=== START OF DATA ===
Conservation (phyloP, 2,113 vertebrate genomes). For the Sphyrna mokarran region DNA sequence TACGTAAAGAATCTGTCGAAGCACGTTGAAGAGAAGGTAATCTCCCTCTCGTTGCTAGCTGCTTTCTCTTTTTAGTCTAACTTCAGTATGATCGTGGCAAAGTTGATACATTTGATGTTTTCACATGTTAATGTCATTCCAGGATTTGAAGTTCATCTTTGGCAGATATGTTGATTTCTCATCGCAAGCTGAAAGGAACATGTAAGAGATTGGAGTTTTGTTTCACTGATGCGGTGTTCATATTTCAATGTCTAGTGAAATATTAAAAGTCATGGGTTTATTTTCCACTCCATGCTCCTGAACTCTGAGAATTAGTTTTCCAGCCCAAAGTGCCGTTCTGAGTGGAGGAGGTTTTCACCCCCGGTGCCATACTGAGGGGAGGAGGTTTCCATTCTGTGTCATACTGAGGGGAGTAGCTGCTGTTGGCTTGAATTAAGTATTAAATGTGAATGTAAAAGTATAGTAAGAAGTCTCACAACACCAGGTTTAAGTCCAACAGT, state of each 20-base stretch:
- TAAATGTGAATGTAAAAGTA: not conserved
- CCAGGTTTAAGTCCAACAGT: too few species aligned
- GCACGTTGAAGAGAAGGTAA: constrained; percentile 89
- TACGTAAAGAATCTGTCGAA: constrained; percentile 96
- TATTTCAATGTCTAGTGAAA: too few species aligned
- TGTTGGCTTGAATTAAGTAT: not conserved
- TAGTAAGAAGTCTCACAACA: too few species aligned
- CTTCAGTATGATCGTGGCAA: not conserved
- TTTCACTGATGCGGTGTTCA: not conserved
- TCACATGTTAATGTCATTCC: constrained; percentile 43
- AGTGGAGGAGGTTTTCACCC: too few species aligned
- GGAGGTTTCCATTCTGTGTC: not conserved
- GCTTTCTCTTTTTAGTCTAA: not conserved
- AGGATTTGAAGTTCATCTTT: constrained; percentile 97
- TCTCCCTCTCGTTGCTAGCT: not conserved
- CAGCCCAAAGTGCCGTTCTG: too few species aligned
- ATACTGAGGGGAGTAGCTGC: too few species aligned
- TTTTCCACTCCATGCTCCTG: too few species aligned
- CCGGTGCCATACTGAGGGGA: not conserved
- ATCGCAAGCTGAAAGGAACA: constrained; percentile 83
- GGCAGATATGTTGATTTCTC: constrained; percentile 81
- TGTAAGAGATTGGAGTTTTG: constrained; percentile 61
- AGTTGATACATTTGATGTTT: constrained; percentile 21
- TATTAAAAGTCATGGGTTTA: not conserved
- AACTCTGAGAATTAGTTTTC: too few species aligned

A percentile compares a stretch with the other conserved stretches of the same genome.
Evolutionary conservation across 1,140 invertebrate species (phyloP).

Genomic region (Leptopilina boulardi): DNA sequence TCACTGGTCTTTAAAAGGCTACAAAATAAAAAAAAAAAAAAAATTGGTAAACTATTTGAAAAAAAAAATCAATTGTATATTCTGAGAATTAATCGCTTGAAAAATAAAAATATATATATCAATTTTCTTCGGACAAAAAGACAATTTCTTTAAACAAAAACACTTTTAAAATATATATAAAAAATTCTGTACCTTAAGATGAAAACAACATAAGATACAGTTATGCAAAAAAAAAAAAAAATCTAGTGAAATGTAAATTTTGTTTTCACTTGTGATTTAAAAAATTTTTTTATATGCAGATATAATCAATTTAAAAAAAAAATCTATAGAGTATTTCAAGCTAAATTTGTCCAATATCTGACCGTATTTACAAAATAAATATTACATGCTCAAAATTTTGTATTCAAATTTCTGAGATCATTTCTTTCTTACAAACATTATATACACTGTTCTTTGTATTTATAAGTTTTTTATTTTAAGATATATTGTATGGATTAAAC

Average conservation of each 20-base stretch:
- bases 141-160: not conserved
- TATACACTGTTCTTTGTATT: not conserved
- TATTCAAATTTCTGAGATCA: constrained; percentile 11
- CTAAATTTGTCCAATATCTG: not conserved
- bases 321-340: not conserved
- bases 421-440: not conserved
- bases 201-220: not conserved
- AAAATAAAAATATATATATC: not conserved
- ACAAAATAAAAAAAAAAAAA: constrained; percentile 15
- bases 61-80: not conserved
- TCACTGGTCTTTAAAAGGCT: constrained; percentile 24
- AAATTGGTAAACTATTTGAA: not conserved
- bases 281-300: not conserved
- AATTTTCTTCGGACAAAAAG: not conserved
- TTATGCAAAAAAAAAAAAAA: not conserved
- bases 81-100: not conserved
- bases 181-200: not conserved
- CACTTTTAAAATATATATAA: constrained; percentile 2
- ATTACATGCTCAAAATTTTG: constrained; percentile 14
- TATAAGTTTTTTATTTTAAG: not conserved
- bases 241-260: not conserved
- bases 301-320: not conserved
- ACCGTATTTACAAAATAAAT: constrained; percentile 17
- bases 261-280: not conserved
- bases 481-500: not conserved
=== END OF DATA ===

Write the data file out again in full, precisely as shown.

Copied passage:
Conservation (phyloP, 2,113 vertebrate genomes). For the Sphyrna mokarran region DNA sequence TACGTAAAGAATCTGTCGAAGCACGTTGAAGAGAAGGTAATCTCCCTCTCGTTGCTAGCTGCTTTCTCTTTTTAGTCTAACTTCAGTATGATCGTGGCAAAGTTGATACATTTGATGTTTTCACATGTTAATGTCATTCCAGGATTTGAAGTTCATCTTTGGCAGATATGTTGATTTCTCATCGCAAGCTGAAAGGAACATGTAAGAGATTGGAGTTTTGTTTCACTGATGCGGTGTTCATATTTCAATGTCTAGTGAAATATTAAAAGTCATGGGTTTATTTTCCACTCCATGCTCCTGAACTCTGAGAATTAGTTTTCCAGCCCAAAGTGCCGTTCTGAGTGGAGGAGGTTTTCACCCCCGGTGCCATACTGAGGGGAGGAGGTTTCCATTCTGTGTCATACTGAGGGGAGTAGCTGCTGTTGGCTTGAATTAAGTATTAAATGTGAATGTAAAAGTATAGTAAGAAGTCTCACAACACCAGGTTTAAGTCCAACAGT, state of each 20-base stretch:
- TAAATGTGAATGTAAAAGTA: not conserved
- CCAGGTTTAAGTCCAACAGT: too few species aligned
- GCACGTTGAAGAGAAGGTAA: constrained; percentile 89
- TACGTAAAGAATCTGTCGAA: constrained; percentile 96
- TATTTCAATGTCTAGTGAAA: too few species aligned
- TGTTGGCTTGAATTAAGTAT: not conserved
- TAGTAAGAAGTCTCACAACA: too few species aligned
- CTTCAGTATGATCGTGGCAA: not conserved
- TTTCACTGATGCGGTGTTCA: not conserved
- TCACATGTTAATGTCATTCC: constrained; percentile 43
- AGTGGAGGAGGTTTTCACCC: too few species aligned
- GGAGGTTTCCATTCTGTGTC: not conserved
- GCTTTCTCTTTTTAGTCTAA: not conserved
- AGGATTTGAAGTTCATCTTT: constrained; percentile 97
- TCTCCCTCTCGTTGCTAGCT: not conserved
- CAGCCCAAAGTGCCGTTCTG: too few species aligned
- ATACTGAGGGGAGTAGCTGC: too few species aligned
- TTTTCCACTCCATGCTCCTG: too few species aligned
- CCGGTGCCATACTGAGGGGA: not conserved
- ATCGCAAGCTGAAAGGAACA: constrained; percentile 83
- GGCAGATATGTTGATTTCTC: constrained; percentile 81
- TGTAAGAGATTGGAGTTTTG: constrained; percentile 61
- AGTTGATACATTTGATGTTT: constrained; percentile 21
- TATTAAAAGTCATGGGTTTA: not conserved
- AACTCTGAGAATTAGTTTTC: too few species aligned

A percentile compares a stretch with the other conserved stretches of the same genome.
Evolutionary conservation across 1,140 invertebrate species (phyloP).

Genomic region (Leptopilina boulardi): DNA sequence TCACTGGTCTTTAAAAGGCTACAAAATAAAAAAAAAAAAAAAATTGGTAAACTATTTGAAAAAAAAAATCAATTGTATATTCTGAGAATTAATCGCTTGAAAAATAAAAATATATATATCAATTTTCTTCGGACAAAAAGACAATTTCTTTAAACAAAAACACTTTTAAAATATATATAAAAAATTCTGTACCTTAAGATGAAAACAACATAAGATACAGTTATGCAAAAAAAAAAAAAAATCTAGTGAAATGTAAATTTTGTTTTCACTTGTGATTTAAAAAATTTTTTTATATGCAGATATAATCAATTTAAAAAAAAAATCTATAGAGTATTTCAAGCTAAATTTGTCCAATATCTGACCGTATTTACAAAATAAATATTACATGCTCAAAATTTTGTATTCAAATTTCTGAGATCATTTCTTTCTTACAAACATTATATACACTGTTCTTTGTATTTATAAGTTTTTTATTTTAAGATATATTGTATGGATTAAAC

Average conservation of each 20-base stretch:
- bases 141-160: not conserved
- TATACACTGTTCTTTGTATT: not conserved
- TATTCAAATTTCTGAGATCA: constrained; percentile 11
- CTAAATTTGTCCAATATCTG: not conserved
- bases 321-340: not conserved
- bases 421-440: not conserved
- bases 201-220: not conserved
- AAAATAAAAATATATATATC: not conserved
- ACAAAATAAAAAAAAAAAAA: constrained; percentile 15
- bases 61-80: not conserved
- TCACTGGTCTTTAAAAGGCT: constrained; percentile 24
- AAATTGGTAAACTATTTGAA: not conserved
- bases 281-300: not conserved
- AATTTTCTTCGGACAAAAAG: not conserved
- TTATGCAAAAAAAAAAAAAA: not conserved
- bases 81-100: not conserved
- bases 181-200: not conserved
- CACTTTTAAAATATATATAA: constrained; percentile 2
- ATTACATGCTCAAAATTTTG: constrained; percentile 14
- TATAAGTTTTTTATTTTAAG: not conserved
- bases 241-260: not conserved
- bases 301-320: not conserved
- ACCGTATTTACAAAATAAAT: constrained; percentile 17
- bases 261-280: not conserved
- bases 481-500: not conserved